In its “The Economy Next Week” report published Friday, Nomura’s analysts predict that the U.S. gross domestic product will grow 1.5% year-over-year in 2014 and will more than double that growth (3.1%) in 2015.
Economists with the California Association of Realtors were thrown a challenging question: what would happen if the government shutdown continues for longer than anticipated? C.A.R.'s answer put simply: the housing recovery would take a critical hit.
The U.S. government left its estimate for economic growth in the second quarter unchanged this week. Meanwhile, prices for goods and services purchased by U.S. households fell for the first time in four years.
The U.S. economy is moving along at a faster pace, with gross domestic product growing at a 2.5% annual rate for the second quarter. While this makes a stronger case for winding down QE, unemployment remains stubbornly high.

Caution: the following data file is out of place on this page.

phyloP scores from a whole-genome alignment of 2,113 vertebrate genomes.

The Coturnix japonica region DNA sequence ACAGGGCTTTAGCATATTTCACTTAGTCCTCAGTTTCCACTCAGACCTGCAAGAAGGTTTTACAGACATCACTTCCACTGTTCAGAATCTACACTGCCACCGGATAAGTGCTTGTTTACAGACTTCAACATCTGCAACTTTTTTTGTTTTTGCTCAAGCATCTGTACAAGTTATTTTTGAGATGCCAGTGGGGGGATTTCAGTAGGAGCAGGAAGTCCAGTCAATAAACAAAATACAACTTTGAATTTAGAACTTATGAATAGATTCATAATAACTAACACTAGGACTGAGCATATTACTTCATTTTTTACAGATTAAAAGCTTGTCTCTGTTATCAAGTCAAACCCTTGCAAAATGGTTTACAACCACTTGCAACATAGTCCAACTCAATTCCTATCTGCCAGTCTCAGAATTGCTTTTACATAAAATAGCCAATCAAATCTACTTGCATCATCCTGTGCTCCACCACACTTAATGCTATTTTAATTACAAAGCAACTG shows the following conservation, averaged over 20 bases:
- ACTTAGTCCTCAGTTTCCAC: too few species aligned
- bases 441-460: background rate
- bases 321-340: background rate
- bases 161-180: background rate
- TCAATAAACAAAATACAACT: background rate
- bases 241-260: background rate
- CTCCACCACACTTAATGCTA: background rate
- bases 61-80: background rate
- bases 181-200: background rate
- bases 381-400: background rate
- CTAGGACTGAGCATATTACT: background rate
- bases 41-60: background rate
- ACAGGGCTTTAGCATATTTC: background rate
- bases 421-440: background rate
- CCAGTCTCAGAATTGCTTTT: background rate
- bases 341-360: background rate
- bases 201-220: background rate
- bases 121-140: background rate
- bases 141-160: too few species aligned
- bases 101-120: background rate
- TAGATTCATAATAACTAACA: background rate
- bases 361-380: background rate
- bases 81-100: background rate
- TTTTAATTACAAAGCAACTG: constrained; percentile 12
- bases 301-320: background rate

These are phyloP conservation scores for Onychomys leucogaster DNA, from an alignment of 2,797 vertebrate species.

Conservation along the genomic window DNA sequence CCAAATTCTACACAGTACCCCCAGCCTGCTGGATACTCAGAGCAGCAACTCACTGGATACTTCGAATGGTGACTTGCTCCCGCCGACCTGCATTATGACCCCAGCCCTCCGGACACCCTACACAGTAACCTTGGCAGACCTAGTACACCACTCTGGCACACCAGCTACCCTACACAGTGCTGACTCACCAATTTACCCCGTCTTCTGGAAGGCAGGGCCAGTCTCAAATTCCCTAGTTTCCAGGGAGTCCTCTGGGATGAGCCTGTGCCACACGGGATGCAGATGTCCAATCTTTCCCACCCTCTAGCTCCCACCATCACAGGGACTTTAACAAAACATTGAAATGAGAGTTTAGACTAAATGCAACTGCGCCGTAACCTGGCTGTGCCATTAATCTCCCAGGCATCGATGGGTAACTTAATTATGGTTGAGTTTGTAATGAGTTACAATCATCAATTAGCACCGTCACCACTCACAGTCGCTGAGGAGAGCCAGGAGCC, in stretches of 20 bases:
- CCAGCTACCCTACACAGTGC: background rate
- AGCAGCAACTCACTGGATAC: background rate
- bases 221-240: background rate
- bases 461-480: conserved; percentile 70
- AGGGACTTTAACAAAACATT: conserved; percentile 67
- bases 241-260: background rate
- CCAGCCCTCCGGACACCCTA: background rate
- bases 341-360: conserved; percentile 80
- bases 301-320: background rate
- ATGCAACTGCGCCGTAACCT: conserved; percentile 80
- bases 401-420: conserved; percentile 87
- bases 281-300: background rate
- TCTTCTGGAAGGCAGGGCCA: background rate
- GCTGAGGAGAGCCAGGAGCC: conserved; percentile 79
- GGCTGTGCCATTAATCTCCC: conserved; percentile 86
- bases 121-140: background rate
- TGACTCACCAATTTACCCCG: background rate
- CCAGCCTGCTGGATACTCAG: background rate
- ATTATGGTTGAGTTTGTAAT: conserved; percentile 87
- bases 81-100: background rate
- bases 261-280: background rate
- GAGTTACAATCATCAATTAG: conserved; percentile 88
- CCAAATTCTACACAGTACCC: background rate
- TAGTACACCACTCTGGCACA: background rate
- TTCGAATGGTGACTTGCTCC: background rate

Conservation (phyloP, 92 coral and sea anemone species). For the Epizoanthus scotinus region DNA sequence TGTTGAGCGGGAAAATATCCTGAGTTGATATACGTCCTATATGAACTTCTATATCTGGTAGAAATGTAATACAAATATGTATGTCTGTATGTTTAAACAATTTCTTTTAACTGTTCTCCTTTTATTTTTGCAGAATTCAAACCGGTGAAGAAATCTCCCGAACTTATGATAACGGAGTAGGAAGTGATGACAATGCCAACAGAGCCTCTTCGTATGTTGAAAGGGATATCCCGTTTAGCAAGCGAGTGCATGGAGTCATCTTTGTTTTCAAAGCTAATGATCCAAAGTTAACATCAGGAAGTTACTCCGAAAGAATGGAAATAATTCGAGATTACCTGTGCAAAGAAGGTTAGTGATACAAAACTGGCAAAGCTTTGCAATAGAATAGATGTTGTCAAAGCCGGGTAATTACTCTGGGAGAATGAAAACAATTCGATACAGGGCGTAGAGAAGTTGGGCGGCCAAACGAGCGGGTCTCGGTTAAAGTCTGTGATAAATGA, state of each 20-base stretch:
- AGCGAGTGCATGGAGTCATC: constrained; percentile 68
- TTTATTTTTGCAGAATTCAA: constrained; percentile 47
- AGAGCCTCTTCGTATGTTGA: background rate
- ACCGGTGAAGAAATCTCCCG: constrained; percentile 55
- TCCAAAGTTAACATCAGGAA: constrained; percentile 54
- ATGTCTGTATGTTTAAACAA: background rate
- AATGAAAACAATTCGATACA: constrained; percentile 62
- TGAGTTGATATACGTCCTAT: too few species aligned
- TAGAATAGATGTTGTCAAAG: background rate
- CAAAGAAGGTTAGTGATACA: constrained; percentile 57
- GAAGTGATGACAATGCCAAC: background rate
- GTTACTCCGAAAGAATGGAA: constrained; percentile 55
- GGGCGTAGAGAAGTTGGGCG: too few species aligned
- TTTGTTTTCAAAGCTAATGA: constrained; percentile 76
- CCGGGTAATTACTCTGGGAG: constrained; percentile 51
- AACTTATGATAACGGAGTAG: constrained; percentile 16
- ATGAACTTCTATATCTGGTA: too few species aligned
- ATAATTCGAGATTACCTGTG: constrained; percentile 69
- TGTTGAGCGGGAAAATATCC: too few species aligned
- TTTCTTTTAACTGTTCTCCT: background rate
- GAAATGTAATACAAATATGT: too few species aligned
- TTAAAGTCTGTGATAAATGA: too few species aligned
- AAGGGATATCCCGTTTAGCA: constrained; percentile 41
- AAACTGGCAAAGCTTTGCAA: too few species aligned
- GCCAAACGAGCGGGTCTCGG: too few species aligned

Melvin Luther Watt quietly slid into his office as the first appointed director of the Federal Housing Finance Agency. It was the end of last year, in mid-December. Christmas was coming and the markets were in the middle of the harshest winter in years. As he took over the office of Acting Director Ed DeMarco — himself the unassuming lightning rod for the nation’s housing policy — Watt gave no indication of what he intended to do with his new position; arguably the most powerful job in mortgage finance..
Crowdfunding has swept through large verticals of consumer finance, including student loans and credit card debt. And so, naturally, in a market of rising property values, the real estate market is the latest frontier for crowd-based financing. Read More
Like oxygen, warehouse lending is one of the mortgage industry’s essential life-supporting elements. And fortunately, the warehouse segment is in much better health today than it was six years ago, as we are back up to around 70 warehouse lenders at my last count. Read More